Why is this so important? Blogs and social media are platforms where your audience has to work to seek you out. If they put in the effort to find you, chances are they want something – entertainment, information, insider sneak peeks, etc. By offering them plenty of content that is always updated, you show them that their effort is worth it, and they are more likely to stick around.

Frequency of Emails and Newsletters

While social posts may be about proving your content is worthwhile, content that you send directly to your audience must be repeated frequently in order to imbue your message with a sense of authority due to familiarity. That’s a hefty idea, so let’s break it down: You want your message to be convincing. In order to do that, your audience needs to believe that the message is coming from a source that knows what it’s talking about. And in order to do that, you need to become familiar, because people trust what they know.

The idea, once broken down, isn’t so difficult, but the execution can get tricky. In today’s marketing world, it’s believed that anywhere from three to 20 repetitions of one message are necessary to create conversions. Your target audience will have its own unique patterns that you’ll have to learn before you understand how frequent your message must be.

Frequency Outside the Internet

Finally, there is the idea of frequency outside of the Internet. Direct mailers, TV advertisements, radio jingles, billboards, and other types of advertising still have a place. Can you sing the Frosted Flakes jingle, complete with a Tony the Tiger voice saying “They’re great!” at the end? Of course you can, because you’ve heard the jingle thousands of times from the TV and radio.

This type of familiarity is what makes customers more likely to choose your product by default. When someone heads to the store to buy cereal, they are more likely to absentmindedly choose Frosted Flakes because it’s familiar – and the human brain craves what it knows.

Frequency Matters

What it all boils down to is that you must put yourself out there multiple times to get the sale. Human psychology favors what it knows, so becoming a familiar name and face in an industry will earn you the sales and conversion rates that you are looking for.

It’s All About the Forms!

It’s All About the Forms!

Like many other features of a business website, forms have a variety of purposes that can be vital for your marketing strategy. Many businesses don’t use forms at all, or under-use them, out of fear that they appear intrusive. But using forms correctly can help you interact and engage with your customers in a way that makes them feel as if they chose to have that interaction – this feeling of consent is very important for conversions. Here’s how to use forms to capture qualified leads and start turning readers into buyers.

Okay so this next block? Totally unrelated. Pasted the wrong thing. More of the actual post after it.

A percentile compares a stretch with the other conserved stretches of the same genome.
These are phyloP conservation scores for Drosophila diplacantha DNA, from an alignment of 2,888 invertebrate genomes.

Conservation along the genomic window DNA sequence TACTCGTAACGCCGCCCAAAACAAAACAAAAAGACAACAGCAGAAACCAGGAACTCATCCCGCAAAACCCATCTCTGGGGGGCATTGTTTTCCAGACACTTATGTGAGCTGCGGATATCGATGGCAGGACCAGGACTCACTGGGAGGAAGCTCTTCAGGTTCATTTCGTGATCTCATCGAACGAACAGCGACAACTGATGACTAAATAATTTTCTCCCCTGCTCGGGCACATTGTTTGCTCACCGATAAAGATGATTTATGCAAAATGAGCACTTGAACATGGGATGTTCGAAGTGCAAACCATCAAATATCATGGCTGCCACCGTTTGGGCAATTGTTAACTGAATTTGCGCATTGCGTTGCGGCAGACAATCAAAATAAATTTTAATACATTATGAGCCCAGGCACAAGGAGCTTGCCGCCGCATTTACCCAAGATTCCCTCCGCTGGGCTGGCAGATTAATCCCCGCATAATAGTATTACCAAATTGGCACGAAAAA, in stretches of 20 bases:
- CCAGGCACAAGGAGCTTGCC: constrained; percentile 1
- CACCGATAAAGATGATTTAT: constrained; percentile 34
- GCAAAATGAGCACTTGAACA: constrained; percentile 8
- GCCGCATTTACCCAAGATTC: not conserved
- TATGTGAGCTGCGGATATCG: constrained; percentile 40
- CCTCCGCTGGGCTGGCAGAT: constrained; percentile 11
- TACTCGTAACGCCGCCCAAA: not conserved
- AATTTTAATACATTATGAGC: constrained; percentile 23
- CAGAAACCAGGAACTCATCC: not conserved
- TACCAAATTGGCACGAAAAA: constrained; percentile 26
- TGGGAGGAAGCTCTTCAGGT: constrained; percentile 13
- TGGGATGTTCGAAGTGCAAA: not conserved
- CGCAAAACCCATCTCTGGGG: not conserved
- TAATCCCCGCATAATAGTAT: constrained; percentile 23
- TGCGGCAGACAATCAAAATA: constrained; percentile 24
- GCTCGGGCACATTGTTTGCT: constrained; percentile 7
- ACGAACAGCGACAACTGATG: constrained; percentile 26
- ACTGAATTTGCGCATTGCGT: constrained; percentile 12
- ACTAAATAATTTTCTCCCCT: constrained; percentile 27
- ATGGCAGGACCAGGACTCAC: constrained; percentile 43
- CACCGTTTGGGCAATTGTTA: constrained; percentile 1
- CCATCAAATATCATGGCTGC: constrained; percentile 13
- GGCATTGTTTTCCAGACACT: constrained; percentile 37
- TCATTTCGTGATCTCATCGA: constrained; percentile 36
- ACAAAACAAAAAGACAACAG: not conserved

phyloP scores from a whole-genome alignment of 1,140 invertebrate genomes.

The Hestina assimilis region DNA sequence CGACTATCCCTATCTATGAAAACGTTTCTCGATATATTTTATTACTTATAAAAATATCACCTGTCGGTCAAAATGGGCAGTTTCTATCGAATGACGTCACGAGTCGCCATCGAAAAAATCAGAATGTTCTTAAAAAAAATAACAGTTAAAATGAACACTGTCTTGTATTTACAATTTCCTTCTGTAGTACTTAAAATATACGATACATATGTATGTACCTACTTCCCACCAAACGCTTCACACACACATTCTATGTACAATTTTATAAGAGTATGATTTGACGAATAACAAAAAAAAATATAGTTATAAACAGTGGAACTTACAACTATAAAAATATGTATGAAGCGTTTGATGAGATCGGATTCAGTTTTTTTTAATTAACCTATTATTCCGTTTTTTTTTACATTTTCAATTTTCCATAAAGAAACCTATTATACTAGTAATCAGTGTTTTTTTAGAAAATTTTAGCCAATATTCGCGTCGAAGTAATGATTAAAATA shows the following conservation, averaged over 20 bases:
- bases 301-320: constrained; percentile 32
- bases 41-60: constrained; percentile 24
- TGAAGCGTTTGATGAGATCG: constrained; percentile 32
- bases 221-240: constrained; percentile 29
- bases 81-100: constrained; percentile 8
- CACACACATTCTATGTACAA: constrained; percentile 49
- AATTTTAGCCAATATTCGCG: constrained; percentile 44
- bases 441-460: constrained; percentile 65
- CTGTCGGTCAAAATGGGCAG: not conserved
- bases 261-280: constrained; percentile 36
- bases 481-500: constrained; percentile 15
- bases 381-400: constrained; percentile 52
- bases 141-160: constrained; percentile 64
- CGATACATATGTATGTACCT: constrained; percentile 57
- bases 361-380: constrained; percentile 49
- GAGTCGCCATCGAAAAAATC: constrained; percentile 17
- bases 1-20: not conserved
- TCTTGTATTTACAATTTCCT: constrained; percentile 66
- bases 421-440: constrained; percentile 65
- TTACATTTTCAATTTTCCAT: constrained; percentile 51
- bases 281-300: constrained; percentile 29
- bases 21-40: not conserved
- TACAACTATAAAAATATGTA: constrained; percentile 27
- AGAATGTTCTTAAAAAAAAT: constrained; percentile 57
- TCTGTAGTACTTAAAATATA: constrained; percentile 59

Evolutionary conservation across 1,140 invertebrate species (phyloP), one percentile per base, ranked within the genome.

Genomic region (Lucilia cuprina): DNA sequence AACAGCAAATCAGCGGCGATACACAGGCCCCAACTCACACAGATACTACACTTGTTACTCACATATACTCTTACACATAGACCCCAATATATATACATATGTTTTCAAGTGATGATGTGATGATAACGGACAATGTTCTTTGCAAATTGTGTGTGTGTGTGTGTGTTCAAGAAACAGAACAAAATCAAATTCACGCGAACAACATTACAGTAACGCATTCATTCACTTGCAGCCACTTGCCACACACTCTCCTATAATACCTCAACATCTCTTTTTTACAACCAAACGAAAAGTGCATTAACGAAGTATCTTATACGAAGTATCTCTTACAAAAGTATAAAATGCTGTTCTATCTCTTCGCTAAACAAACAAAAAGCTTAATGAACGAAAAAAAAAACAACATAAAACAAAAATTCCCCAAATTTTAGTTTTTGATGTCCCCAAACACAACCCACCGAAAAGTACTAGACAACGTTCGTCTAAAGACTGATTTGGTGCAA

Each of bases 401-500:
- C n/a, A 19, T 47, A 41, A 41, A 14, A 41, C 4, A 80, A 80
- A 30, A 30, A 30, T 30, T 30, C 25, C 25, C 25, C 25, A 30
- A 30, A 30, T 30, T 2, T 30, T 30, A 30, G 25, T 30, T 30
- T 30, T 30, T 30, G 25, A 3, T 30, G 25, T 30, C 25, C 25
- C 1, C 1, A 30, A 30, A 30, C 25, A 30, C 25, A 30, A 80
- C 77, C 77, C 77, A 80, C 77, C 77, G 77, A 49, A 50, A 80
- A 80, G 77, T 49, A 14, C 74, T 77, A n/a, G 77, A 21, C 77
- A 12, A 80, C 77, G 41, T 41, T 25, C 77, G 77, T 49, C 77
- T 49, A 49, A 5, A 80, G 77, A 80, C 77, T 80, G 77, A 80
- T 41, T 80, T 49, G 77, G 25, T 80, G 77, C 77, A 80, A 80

Connect Forms to Your Funnel

When developing your form strategy, it is best to connect the form to each stage of your funnel. For example, the very beginning of your funnel is simply to attract attention. The content you offer here, such as advice on your blog, should be free and accessible to anyone without giving up any information. But once you move on to the second part of your funnel, where you are offering more valuable content or solutions to serious leads, it’s time to start asking for things such as their name and email address.

This should always be presented as something that is intended to help the reader. For example, asking for an email address so you can send a free eBook. The farther along your customer goes in the funnel, the more information you should be collecting. This helps you understand your target audience very well – you’ll not only know exactly who makes it all the way through the funnel, but you’ll also know what type of buyer is more likely to bail out of the purchasing process, and at what step.

Placement of Your Form

If you truly want visitors to fill out a form, don’t hide it at the bottom of a page. It’s tempting to make it appear as though you are interested in giving them content first, but the truth is that about 38% of readers never scroll down on a blog page, according to a study performed by Slate. Keep your form high enough so that readers can see it “above the fold”, and draw attention to the form with big, colorful buttons. The call to action should be very clear – readers should always know exactly what they’ll get out of filling out the form, and exactly what you’ll be doing with their information.

Always Be Testing

If you choose to include forms in your website marketing strategy, you should always be tweaking and testing your forms. Be sure to check that your forms work on mobile devices, especially if your forms were included in an email. Nearly 50% of all emails are opened on a mobile device these days, and if your form isn’t mobile compatible, you can bet that your readers won’t come back to fill it out.